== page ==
Northern Ireland is one of the most beautiful parts of the United Kingdom, with its dramatic coastline and historic towns. This could be the perfect time to discover Northern Ireland for yourself. You can fly directly into either Belfast or Londonderry (or Derry) from most airports around the UK, many offering flights on low budget airlines for the short distance over the sea, or you might prefer to sail over on one of the many ferry services. Most ferries sail into Southern Ireland, but a few go directly into Belfast. For those arriving in Dublin, the drive up through the Irish countryside can be very enjoyable.

When you arrive there is something for everyone. If you like the hubbub of the city, then Belfast is the place for you to base yourself. The capital city of Northern Ireland, Belfast is steeped in history. It is the birthplace of the Titanic and is home to the Ulster Folk and Transport Museum. There are many traditional Irish pubs and many fine restaurants to make your stay entertaining and fun and plenty of parks, galleries and gardens to help you to relax on your holiday to Northern Ireland.

Mountain Air

If city holidays are not for you then Northern Ireland has many other choices on offer. The Sperrin and Mourne mountain ranges provide spectacular scenery and wonderful walks for you to take in the fresh mountain air. In County Down you can play championship golf at the Royal County Down Golf Club or go mountain biking, bouldering, abseiling, canoeing, hillwalking or pony trekking. Whereas County Fermanagh is a must for those wanting to partake in a cycling holiday with the Kingfisher Cycle Trail and the Vintage Cycle Museum. Florencecourt and Castle Coole are fine stately homes that should satisfy the historians among you and, being enriched in waterways and seashore, County Fermanagh is the ideal location for those who enjoy fishing, water navigation or simply trailing your hand through the water as you drift lazily along on a summer’s afternoon.

County Londonderry is, like Belfast, a bustling city, but Derry is the only fully walled city in the British Isles. The walls, which were built in the seventeenth century, can be walked around so that you can view the city from almost any direction to admire the ever changing sky line. Londonderry is also home to The Craft Village and St. Columba’s Cathedral, The Tower Museum and the Roe Valley Country Park and for those who are not afraid of heights, a visit to Mussenden Temple is well worth the trip with its cliff top position and the sheer drop behind it. For those who like tranquillity and peace then County Tyrone is a better place to visit with its beautiful scenery and fresh country air. Derry is the ideal holiday location for horse lovers, anglers and hill walkers alike.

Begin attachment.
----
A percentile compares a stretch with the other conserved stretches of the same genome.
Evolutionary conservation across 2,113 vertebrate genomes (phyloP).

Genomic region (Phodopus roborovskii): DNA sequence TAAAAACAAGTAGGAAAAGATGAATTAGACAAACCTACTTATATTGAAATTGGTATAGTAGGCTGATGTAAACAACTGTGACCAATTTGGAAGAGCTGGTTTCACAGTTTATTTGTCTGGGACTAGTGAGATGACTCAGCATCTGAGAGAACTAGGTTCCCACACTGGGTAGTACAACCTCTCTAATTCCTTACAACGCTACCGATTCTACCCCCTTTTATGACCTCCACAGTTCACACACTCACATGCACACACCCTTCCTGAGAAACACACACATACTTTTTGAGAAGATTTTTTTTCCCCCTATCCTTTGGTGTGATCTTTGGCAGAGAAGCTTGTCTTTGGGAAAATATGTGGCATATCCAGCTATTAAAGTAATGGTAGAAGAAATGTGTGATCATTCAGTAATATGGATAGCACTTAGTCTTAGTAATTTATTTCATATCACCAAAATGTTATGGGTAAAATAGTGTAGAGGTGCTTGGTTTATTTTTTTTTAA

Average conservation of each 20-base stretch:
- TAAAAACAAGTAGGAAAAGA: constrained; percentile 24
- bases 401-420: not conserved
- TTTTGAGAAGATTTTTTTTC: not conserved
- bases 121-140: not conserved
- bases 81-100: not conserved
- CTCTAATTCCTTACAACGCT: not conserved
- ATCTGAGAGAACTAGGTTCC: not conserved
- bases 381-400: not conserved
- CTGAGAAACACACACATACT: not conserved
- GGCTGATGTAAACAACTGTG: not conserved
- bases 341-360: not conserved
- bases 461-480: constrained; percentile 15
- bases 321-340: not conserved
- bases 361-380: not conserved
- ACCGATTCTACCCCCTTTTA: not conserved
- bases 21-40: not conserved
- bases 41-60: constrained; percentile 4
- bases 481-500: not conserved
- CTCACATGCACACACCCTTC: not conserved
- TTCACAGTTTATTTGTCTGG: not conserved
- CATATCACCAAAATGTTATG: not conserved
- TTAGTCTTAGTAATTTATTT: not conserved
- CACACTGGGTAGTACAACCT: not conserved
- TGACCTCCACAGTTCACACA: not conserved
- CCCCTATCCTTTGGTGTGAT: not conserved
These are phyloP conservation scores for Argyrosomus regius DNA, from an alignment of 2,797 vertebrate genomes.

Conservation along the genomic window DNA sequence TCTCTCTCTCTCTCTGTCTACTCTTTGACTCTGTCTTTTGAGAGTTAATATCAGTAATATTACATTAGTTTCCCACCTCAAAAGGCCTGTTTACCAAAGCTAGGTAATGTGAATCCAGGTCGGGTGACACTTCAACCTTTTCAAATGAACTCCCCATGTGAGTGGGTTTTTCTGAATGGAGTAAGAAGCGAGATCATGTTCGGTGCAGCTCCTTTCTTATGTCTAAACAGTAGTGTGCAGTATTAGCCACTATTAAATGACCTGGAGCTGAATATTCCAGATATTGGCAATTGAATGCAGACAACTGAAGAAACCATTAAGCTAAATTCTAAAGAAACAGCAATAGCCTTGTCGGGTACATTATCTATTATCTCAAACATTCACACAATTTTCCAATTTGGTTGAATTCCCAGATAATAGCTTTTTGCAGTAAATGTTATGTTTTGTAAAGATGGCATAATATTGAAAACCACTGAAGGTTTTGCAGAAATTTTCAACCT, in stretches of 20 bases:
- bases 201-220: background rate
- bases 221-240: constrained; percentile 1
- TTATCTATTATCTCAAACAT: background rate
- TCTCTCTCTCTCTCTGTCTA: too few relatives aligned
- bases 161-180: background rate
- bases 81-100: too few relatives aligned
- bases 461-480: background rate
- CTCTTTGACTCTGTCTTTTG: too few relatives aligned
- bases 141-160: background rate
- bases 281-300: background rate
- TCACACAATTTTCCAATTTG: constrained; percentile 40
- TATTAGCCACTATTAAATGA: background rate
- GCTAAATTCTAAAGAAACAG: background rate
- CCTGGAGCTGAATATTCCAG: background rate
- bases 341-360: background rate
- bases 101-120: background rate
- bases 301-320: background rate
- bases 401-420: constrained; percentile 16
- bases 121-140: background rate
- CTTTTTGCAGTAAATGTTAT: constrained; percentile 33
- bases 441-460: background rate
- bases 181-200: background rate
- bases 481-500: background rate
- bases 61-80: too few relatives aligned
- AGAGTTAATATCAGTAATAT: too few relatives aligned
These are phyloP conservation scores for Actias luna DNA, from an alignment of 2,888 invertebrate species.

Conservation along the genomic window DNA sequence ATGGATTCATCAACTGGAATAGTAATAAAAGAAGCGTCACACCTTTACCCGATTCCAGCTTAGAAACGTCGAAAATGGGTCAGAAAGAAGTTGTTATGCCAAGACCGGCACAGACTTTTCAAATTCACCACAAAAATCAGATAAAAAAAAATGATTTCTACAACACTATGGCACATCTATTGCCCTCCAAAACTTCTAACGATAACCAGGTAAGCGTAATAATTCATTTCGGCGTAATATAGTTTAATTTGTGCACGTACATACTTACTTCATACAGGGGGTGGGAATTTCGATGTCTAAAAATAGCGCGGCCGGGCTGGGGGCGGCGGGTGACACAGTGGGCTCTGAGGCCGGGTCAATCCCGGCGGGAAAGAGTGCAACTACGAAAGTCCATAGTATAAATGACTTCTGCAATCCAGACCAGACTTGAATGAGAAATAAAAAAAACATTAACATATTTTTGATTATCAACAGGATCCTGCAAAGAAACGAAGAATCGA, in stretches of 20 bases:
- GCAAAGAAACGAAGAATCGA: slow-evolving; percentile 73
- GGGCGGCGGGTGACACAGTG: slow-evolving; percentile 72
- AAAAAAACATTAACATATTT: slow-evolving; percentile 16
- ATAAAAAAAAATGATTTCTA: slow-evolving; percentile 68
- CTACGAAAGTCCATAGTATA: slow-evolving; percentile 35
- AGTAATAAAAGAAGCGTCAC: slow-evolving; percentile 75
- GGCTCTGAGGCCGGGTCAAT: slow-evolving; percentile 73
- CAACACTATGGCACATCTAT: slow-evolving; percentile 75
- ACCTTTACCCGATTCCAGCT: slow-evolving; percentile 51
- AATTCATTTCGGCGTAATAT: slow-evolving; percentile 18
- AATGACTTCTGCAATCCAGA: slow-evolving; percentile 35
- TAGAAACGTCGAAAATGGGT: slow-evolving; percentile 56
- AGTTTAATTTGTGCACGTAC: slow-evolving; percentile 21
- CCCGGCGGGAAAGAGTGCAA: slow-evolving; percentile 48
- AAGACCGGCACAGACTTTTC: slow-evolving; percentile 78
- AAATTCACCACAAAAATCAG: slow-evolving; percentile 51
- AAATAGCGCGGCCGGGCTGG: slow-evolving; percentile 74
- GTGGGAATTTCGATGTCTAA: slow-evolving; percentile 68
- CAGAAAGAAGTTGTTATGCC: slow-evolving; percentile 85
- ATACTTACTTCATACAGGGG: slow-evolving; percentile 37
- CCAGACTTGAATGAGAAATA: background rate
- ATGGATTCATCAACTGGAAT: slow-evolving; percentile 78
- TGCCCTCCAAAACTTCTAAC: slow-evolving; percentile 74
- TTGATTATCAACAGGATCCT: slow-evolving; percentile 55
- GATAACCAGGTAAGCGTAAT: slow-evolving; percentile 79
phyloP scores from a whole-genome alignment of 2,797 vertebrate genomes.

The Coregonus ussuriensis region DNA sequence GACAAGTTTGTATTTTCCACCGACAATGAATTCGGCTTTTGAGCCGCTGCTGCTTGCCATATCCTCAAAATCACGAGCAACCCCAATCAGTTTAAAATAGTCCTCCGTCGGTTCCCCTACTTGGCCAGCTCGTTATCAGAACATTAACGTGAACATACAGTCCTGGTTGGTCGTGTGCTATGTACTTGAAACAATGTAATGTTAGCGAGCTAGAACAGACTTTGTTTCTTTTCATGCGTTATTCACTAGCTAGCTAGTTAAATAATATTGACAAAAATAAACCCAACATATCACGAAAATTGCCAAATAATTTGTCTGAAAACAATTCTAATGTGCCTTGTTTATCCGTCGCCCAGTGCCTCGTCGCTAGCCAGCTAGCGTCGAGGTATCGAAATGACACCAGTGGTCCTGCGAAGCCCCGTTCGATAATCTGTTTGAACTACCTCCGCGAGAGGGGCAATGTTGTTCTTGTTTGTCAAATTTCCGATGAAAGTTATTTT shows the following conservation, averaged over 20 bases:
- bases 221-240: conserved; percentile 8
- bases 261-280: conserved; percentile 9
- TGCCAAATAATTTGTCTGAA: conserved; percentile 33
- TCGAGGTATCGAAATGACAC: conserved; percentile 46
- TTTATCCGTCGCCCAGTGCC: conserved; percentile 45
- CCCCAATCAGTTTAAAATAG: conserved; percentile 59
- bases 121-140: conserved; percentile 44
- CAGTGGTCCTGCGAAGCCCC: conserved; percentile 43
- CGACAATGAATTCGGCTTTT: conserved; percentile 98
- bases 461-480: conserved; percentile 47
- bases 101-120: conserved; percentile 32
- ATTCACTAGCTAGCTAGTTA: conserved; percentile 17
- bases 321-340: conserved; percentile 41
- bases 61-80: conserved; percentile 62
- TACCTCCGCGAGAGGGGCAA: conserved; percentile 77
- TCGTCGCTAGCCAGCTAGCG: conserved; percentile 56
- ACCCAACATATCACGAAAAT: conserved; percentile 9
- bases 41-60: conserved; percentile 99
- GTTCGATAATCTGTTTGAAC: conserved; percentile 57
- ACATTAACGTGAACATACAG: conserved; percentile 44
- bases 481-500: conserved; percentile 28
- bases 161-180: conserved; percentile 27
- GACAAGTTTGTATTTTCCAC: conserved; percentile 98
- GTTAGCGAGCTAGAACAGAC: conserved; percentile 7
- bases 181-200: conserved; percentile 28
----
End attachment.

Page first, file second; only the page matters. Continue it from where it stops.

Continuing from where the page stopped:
County Antrim is home to what is probably one of Ireland’s most famous landmarks; The Giant’s Causeway. It is also Ireland’s only area that has been dedicated as a World Heritage Site. It is made up of polygonal columns of layered basalt which gives it its distinctive appearance and attracts people from all over the world to come and view its unique make up. When you have finished at the Causeway, you can relax on the two mile stretch of Blue Flag, sandy beach that makes up Portstewart Strand. TheOld Bushmill’s distillery is home to Ireland’s most famous whisky distillery and is well worth a visit, but a visit to Carrick-a-rede Rope Bridge is probably best planned for a different day.

Northern Ireland has a wealth of places to stay from its many campsites to well appointed and luxurious hotels. You can stay in a secluded hide away that can be rented for self catering holidays, bed and breakfast guest houses or even in hostel or university accommodation. There are places available to suit all budgets, so anyone can be catered for regardless of their needs and requirements. To make the most of your visit to Northern Ireland, why not plan your travels to coincide with one of the parades. On March 17th each year, Belfast plays host to a huge St. Patrick’s Day parade that is enjoyed by young and old alike and culminates in a free music concert that features a mix of modern pop music and traditional Irish music. If Belfast is not your destination, but you still enjoy a parade, a traditional Easter Parade is held annually in Down. Northern Ireland has a huge amount to offer and is there to be discovered by everyone, whatever they look for in a holiday.